Chances are a Seaside firefighter won’t be able to read this piece all the way through in one sitting. It’s likely they’ll be interrupted for a call for service.
The city saw 1,329 calls in 2016, an increase of 73 percent since 2008. Fifty-seven of those were fire calls. A two-alarm apartment fire on South Edgewood in July displaced at least 13 people and caused more than $110,000 loss. A July 18 blaze on Avenue F started in a vacant garage and rapidly spread to a neighboring home; total loss was close to $90,000.
Seaside Fire and Rescue, a participant in the county’s mutual aid agreement, provided aid to outside agencies for 14 incidents, including search and rescue, wild land and structural fire responses. The department conducted 233 fire and life-safety inspections for schools, churches and businesses. Search and rescue teams used technology and climbing skills to rescue injured or lost hikers on Saddle Mountain and Tillamook Head Trail. One of those rescues took more than nine hours. Seaside’s lifeguards responded to 4,778 incidents last year, among them, water rescues, assists and medical aid.
We non-firefighters, who have the leisure to read this column without interruption, have the obligation to provide our first responders with the equipment and personnel necessary to save lives. Local Option 4-186 goes before voters Tuesday, May 16, and in it come added firefighting enhancements for property owners, safety measures for firefighters and insurance cost savings for the city and taxpayers.
The Seaside Fire Department is asking voters to approve continuation of a levy to replace the 2013 fire levy, which expires at the end of June 2018. The ballot measure asks for $2.018 million over five years for fire equipment and personnel, to be split three ways: for self-contained breathing apparatus; a new ladder truck; and funding for the department’s training and safety officer.
The new 100-foot ladder truck, at $1.2 million, makes up the largest part of the levy. Seaside Fire and Rescue’s 20-year-old 75-foot ladder fails to reach some of the larger hotels in town, including WorldMark and the condos at Sand and Sea.
“We can’t reach the top,” Fire Chief Joey Daniels said. “We can reach the bottom of the top floor balcony, but that’s almost with the ladder straight up and down. That’s where it becomes challenging. You never run a ladder straight up and down — you want some angle to it so people can actually walk up it.”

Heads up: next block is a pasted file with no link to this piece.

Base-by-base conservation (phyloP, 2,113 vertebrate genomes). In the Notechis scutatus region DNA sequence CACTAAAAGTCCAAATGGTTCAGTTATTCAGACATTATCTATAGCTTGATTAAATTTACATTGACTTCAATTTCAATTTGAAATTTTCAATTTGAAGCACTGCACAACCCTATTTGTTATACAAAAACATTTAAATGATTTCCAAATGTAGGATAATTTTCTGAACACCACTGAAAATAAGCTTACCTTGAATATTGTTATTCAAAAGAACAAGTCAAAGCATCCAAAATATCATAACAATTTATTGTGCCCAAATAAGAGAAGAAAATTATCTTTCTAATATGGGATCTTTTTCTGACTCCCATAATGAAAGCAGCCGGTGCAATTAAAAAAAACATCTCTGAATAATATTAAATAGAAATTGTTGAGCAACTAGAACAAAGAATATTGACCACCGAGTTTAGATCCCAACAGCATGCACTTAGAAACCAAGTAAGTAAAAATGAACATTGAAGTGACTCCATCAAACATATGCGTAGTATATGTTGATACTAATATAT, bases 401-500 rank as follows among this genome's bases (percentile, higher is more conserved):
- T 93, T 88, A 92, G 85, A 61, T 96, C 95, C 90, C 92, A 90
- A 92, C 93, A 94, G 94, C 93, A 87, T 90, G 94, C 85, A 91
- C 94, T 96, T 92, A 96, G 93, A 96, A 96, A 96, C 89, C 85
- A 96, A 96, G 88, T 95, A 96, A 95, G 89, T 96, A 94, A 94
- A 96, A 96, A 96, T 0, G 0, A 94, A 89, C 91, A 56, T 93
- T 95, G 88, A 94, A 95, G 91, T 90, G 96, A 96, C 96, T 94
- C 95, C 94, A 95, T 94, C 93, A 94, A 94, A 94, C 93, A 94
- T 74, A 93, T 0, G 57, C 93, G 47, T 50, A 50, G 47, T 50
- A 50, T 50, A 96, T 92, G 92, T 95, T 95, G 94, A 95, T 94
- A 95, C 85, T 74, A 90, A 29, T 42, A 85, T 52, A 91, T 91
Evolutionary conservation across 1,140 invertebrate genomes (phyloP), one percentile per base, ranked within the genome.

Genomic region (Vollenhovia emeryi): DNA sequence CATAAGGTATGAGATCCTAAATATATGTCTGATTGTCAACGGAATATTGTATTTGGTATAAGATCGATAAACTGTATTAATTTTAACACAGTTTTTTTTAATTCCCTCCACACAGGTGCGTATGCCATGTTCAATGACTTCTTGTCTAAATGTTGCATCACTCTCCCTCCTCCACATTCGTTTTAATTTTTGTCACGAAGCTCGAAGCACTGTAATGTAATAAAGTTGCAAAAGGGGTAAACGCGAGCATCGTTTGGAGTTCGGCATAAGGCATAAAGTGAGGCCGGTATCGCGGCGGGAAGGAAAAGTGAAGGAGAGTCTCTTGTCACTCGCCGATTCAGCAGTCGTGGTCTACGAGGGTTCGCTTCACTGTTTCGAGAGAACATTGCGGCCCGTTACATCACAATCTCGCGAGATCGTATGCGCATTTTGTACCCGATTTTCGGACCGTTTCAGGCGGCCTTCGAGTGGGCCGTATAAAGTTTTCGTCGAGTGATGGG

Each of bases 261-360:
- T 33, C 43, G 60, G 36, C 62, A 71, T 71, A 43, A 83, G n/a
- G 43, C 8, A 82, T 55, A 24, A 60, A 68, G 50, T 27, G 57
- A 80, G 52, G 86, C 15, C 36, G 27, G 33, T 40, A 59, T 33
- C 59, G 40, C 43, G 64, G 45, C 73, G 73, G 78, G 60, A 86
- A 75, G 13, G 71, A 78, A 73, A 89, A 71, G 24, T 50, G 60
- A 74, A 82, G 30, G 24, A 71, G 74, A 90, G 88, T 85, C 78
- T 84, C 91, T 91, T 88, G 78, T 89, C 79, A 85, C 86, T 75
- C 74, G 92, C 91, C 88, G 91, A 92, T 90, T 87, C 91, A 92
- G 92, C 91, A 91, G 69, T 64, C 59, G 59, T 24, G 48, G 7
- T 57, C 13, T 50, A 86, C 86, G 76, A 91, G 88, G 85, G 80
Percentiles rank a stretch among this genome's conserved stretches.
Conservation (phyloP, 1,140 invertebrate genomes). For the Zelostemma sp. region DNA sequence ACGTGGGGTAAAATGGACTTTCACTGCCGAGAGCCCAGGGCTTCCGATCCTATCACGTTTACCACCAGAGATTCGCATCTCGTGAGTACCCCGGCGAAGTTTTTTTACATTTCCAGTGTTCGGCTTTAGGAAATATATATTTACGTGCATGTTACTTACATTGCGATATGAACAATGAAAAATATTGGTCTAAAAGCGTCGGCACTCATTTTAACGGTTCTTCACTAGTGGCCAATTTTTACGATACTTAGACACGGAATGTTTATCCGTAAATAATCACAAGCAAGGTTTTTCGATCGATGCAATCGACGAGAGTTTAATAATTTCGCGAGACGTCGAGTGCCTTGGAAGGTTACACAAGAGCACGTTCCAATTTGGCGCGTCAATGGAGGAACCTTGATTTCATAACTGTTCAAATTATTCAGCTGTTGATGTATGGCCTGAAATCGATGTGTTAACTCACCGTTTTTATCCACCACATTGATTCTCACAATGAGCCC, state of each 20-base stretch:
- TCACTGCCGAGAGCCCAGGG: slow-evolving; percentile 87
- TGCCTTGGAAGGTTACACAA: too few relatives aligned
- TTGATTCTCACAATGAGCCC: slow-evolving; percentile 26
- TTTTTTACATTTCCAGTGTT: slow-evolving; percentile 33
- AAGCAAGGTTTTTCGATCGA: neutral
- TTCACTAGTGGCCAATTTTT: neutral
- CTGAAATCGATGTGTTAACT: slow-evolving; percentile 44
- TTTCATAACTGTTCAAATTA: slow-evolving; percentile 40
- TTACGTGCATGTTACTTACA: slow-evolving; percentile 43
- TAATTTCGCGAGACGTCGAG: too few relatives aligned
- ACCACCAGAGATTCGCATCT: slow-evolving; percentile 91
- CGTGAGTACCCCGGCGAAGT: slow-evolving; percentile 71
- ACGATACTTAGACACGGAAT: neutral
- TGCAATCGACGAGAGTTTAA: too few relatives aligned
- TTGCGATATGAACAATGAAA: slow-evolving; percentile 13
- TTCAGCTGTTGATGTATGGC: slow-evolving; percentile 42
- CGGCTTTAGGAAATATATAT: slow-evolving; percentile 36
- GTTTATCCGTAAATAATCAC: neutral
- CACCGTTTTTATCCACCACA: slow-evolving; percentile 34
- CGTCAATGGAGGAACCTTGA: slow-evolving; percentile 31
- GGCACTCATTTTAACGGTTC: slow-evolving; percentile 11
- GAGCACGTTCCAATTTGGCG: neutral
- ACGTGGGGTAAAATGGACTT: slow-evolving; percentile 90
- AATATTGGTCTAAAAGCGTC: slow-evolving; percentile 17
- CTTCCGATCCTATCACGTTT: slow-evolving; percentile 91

The new truck will make climbing safer and enable firefighters to reach higher floors, Capt. Gordon Houston said. Steep or hard-to-access homes will become more accessible and provide an option to fight fires from overhead.
The ladder truck takes about 18 months to build, Daniels said, so the current truck will still be rolling for two or three years.
If the levy is successful, the fire department will choose a ladder truck from one of six different vendors, Houston said. Ladder trucks go for about $1.2 million, almost three times the cost for an engine.
After delivery, the 75-foot ladder truck would be sold because of ongoing maintenance and storage costs, Daniels said.
The training and safety position — filled by Div. Chief Dave Rankin — is probably the “biggest position on the department,” Daniels said in early May.
The city will need an affirmative vote on the levy to supply his personnel costs of $500,000 over five years, according to Daniels.
Among Rankin’s tasks are “the day to day operations,” Daniels said, including safety, EMS and lifeguard training.
Rankin is one of two division chiefs, along with Chris Dugan, the fire marshal, responsible for fire prevention and public education.
Rankin is considered invaluable to the department, handling recruits, interns, training and training records, Daniels said.
“The reason our insurance rating is so low is because of Dave and his training,” firefighter Katie Bulletset said in a late-April presentation. “He has probably made us one of the strongest fire departments on the North Coast.”
The levy’s third component are the masks, filters and cylinders that could make the difference between life and death.
“We can’t go into a fire without them,” Houston, a downtown truck company firefighter for Portland Fire Department, said.
The equipment is worn by rescue workers and firefighters to provide breathable air in hazardous interior environments. With a shelf life of 15 years, Seaside Fire and Rescue’s apparatus is “rapidly coming to the end of their shelf life,” Houston said.
If the levy is successful, the department would receive 24 air-packs and 32 masks.
Air-packs have an adjustable harness, making them more manageable for smaller firefighters, Bulletset said.
Firefighters said the levy would help keep the department’s insurance rating low. Ratings are based on water supply, the dispatch center, personnel and training, among other factors.
“As a volunteer agency, we have what you can get as the lowest insurance rating for volunteer organizations,” Houston said. “There are a lot of paid organizations that have full staff departments that have to pay more insurance than we do.”
Training of firefighters, officers and the condition of the department’s apparatus are what keep insurance rates low, he said.
“We have such a good fire department, we’re just one notch below the city of Portland, a huge city with a paid full-time staff,” Houston said.
Seaside, a small city that becomes a much bigger one in the summer, needs the protection of its firefighters. This measure will result in a rate of $0.34 cents per thousand of assessed value in the first year.
Imagine if only one life could be saved at such a cost.
Vote yes this week.